These resources can be used in conjunction with other Faculty Resources, or on their own for further exploration on Green Topics. (Compiled by Student Sustainability Researcher, Paul Slocum)
Portals/Collections of Lesson Plans
- Energy Literacy: Essential Principles and Fundamental Concepts for Energy Education
- EPA’s resource guide for educators detailing a vast array of different lesson plans which focus on particular environmental/sustainability concentrated topics. Topics range from air quality, climate change, ecosystems, and energy usage to human health, waste, and water management
- The Field Guide to Teaching Sustainability through Penn State is a constantly evolving platform for faculty to share assignment ideas, introduce new topics to curriculum, offer and receive feedback on activities that have been tried and find new ways to introduce content to your courses.
- List of more than 170 syllabi for courses revised through the Chesapeake Project, University of Maryland’s “integrating sustainability across the curriculum” workshop and faculty learning community. Courses range from art history to engineering to business.
- The Science, Education, and Research Center at Carleton College has a wealth of information, toolkits, syllabi, lesson plans, and project ideas for incorporating sustainability into discussions on Energy, Climate Science, Geosciences, Teaching Quantitative Skills, Societal Learning and more.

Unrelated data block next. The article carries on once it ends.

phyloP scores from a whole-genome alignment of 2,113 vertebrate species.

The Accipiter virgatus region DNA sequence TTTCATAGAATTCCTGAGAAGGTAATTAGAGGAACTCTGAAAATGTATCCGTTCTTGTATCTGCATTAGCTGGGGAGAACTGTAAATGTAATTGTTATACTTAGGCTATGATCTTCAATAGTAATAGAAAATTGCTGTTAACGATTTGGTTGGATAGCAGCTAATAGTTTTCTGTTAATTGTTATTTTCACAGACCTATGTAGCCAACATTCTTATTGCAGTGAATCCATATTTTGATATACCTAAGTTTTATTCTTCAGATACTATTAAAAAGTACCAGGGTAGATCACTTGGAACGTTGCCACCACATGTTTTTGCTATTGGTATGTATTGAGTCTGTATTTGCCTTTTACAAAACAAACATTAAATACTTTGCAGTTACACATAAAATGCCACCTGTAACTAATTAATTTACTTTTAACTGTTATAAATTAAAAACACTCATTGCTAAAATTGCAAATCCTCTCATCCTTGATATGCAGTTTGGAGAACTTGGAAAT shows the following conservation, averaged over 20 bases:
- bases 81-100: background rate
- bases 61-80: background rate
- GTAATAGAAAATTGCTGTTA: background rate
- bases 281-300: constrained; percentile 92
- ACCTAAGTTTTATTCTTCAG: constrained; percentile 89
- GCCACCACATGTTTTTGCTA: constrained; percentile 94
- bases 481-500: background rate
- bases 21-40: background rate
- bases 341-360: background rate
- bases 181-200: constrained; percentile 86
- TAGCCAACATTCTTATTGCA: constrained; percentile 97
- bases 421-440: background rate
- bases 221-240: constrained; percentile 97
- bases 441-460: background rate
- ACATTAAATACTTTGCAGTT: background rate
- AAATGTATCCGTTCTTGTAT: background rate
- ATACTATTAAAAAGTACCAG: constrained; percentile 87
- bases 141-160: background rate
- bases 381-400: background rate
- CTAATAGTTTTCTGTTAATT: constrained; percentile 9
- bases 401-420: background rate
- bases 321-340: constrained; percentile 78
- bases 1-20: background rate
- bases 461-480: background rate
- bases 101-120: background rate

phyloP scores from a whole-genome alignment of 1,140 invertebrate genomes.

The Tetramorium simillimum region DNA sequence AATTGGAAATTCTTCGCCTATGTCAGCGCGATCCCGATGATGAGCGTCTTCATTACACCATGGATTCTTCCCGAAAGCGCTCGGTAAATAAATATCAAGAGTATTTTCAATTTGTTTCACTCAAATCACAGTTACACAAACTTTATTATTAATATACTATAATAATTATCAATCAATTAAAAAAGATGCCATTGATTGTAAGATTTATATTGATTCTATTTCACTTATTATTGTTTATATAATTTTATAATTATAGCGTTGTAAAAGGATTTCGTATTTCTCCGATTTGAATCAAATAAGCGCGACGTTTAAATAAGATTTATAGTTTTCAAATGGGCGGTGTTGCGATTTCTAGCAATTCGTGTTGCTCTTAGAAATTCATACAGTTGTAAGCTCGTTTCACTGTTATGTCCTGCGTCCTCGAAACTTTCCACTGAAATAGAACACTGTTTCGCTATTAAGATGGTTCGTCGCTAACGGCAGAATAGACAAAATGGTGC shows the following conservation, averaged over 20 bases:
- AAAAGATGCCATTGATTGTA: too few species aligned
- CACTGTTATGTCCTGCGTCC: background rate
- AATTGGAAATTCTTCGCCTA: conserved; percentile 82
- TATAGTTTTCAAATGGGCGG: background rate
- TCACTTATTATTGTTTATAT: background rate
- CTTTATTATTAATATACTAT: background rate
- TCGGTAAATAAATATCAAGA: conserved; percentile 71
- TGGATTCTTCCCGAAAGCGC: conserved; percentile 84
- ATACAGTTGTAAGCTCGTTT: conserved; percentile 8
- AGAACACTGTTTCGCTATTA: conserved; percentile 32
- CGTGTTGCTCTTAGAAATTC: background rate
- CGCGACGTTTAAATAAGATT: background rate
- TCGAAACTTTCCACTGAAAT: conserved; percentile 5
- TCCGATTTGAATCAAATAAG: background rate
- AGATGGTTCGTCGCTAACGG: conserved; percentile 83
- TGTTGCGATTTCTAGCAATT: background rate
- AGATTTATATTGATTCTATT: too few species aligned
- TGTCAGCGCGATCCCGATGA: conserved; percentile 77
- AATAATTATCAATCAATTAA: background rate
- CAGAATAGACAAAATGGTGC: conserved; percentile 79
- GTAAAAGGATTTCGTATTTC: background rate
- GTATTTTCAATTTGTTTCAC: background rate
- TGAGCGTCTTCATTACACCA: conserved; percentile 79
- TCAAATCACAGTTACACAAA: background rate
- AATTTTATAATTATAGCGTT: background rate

- The SEED Center offers over 200 different sustainability curricula ideas covering a wide variety of topics including:
- American Climate Values: Insights by Racial and Ethnic Groups–This resource analyzes how specific American racial and ethnic groups understand and respond to climate change differently from each other and from the national averages.
- Climate Deception Dossiers–In an effort to hold companies accountable for their actions and stop misinformation regarding climate change, these seven dossiers reveal deceptive tactics employed for decades by the fossil fuels industry to create uncertainty about climate science facts and possible solutions.
- Health and Climate Benefits of Different Energy-Efficiency and Renewable Energy Choices–This report discusses how different renewable energy sources can benefit public health and the climate by displacing emissions from fossil-fuel based energy generation.
- Local Food System ToolkitsThese publications offer guidelines for developing successful local food systems that can be incorporated into sustainability education programs and community outreach activities.
- Transforming our World: The 2030 Agenda for Sustainable Development–This sustainable development UN plan of global action seeks to strengthen universal peace and eradicate all forms of poverty for a more resilient future by solving current economic, social and environmental issues.
Individual Lesson Plans/Activities
Here you will find a number of lesson plans/activities created by educators at Oakton and other institutions. The name and College of authors/creators is included when available.
Sustainability Science & Full Cost Analysis